Jeanette Winterson, Oranges Are Not the Only Fruit
Published September 4th 2014 by Vintage (first published 1985), 224p
I was thinking about the title of this review when I realized that the essential description of the book is its own title. Oranges Are Not the Only Fruit/ Portocalele nu sunt singurele fructe is a story about options and choices, a bildungsroman on a teenager’s becoming.
Jeanette Winterson was born in Manchester and adopted by a Pentecostal family who raised her to become a missionary. The story in the novel is based on the author’s biography; actually the main character’s name is Jeanette.
Oranges is autobiographical in so much as I used my own life as the base of the story. There’s nothing unusual about that. The trick is to turn your life into something that has meaning for people whose experience is nothing like your own. Write what you know is reasonable advice. Read what you don’t know is better advice.
…the author says in the Introduction of the book.
As Julian Barnes once said, all novels are biographical, but in some novels people are real and in some they are not. As the author’s own feelings and experiences interfere with the narrative, it is almost impossible to eliminate them and create a story with no real base. In this case, Winterson experiences re-invention.
I suppose I have, in a way, gone on using my own name in everything I have written because I prefer to write in the First Person. I am I and I am Not-I. Understood? Part fact part fiction is what life is.
We all travel in our life remembering things, analyzing them, accepting or rejecting memories. Fiction becomes authors’ and readers’ catharsis; in a complicated process of introspection authors recreate the self, offering options and making sense of being human.
Janette was all her childhood under the influence of her dominant religious mother who had never had mixed feelings. There were friends and there were enemies. Their house was the house of the Lord and Jeanette was raised to become a servant. She began preaching when she was eight and the study of the Bible was her daily routine. When she asked her mother to teach her French she was strongly refused because a foreign language could have been her downfall.
When she lost her hearing her mother thought she was just full of spirit and it was another woman, Miss Jewsburry, a lesbian, that took her to hospital for surgery. Her mother brought her oranges and the Bible.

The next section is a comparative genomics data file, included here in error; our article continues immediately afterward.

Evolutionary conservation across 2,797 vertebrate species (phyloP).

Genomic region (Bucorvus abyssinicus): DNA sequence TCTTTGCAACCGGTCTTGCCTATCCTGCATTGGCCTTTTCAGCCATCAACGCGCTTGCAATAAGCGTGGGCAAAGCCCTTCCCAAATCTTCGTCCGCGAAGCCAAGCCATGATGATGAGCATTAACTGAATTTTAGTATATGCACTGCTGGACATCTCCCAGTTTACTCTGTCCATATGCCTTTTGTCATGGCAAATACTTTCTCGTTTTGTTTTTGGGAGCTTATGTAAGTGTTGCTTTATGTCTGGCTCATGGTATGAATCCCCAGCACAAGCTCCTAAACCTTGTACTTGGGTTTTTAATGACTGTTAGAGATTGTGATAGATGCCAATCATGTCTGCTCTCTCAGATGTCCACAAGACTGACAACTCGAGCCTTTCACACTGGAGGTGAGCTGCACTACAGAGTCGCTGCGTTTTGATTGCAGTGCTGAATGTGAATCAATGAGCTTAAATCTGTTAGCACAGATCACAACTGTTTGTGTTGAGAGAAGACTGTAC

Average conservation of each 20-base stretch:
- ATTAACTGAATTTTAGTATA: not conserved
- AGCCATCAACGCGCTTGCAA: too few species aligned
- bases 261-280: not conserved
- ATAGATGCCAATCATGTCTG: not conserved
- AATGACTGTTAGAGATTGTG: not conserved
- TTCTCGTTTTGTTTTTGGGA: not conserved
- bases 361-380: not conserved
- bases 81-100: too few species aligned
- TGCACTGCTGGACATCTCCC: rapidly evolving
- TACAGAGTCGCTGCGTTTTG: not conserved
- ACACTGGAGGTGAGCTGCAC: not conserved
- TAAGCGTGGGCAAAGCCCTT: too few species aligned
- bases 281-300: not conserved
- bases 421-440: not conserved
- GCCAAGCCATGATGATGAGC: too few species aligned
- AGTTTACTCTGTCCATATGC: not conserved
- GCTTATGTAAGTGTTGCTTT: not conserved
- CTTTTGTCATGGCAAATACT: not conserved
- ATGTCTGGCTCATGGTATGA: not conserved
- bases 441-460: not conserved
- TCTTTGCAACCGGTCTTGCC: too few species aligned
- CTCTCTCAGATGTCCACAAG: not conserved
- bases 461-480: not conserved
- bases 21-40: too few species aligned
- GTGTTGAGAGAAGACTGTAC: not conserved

I thought of Jane Eyre, who faced many trials and was always brave.
It was fantasy and books that helped her find strength and fight for her freedom. She imagined herself in different stories and the Grail Legend became the fundamental.
The Grail Legend ends badly but not hopelessly. And I suppose that even tragedy as its most bleak contains an energetic core of hope, because as spectators we realize that nothing has to end the way it does. That it does end the way it does – and often badly – need not to be the final answer. Even those words ‘final’ and ‘answer’ are faulty. The human process is continuous. And dimensional. Answers happen as movement, not stasis. And doesn’t every fairy tale begin with a problem that is stuck?… Taking risks is essential. Any fairy tale will tell you that. (in Introduction)
After she met Elsie, on older woman who became her friend, Jeanette heard stories that helped her understand the world.
At school she was lonely and had real adjustment difficulties; children and teachers judged her beliefs and her mother offered no help. When Jeanette talked about Hell to little children and told stories about the horrors of the demon and the fate of the damned, she really upset her teachers although it wasn’t intentionally. Exposed and avoided, she could make no friends.
As a teenager, she developed feelings for a girl, Melanie, whom she met at the fish stall.
We read the Bible as usual, and then told each other how glad we were that the Lord had brought us together. She stroked my head for a long time, and then we hugged and it felt like drowning. Then I was frightened but couldn’t stop. There was something crawling in my belly. I had an octopus inside me.
She revealed her feeling for Melanie to her mother who would betray end expose her to the Pentecostal community and church. Her passion is found unhealthy and the Pastor would recommend exorcism. She had to repent her sins and was locked in her room for almost two days.
Thinking that her lesbian orientation and her belief in God could co-exist, Jeanette involved in a new relation with a girl named Katy. Contrary to her mother always offering oranges, Jeanette thought that there were other fruit too. In her transition to adulthood, fighting for her choices, she left home and moved to the city.
I miss God. I miss the company of someone utterly loyal. I still don’t think of God as my betrayer. The servants of God, yes, but servants by their very nature betray. I miss God who was my friend. I don’t even know if God exists, but I do know that if God is your emotional role model, very few human relationships will match up to it. … As it is, I can’t settle, I want someone who is fierce and will love me until death and know that love is as strong as death, and be on my side for ever and ever. I want someone who will destroy and be destroyed by me.
I found it funny when I read that the novel was often stocked in the cookbooks section with the marmalade manuals because of its title. Then I agreed when the author said it is not a novel on lesbianism only. It is much complex. It is a book about love, expectations, needs, formation, religious excess and family. Sometimes I felt anger while reading the story, then I felt hope but I did understand Jeanette and I fully empathized with her.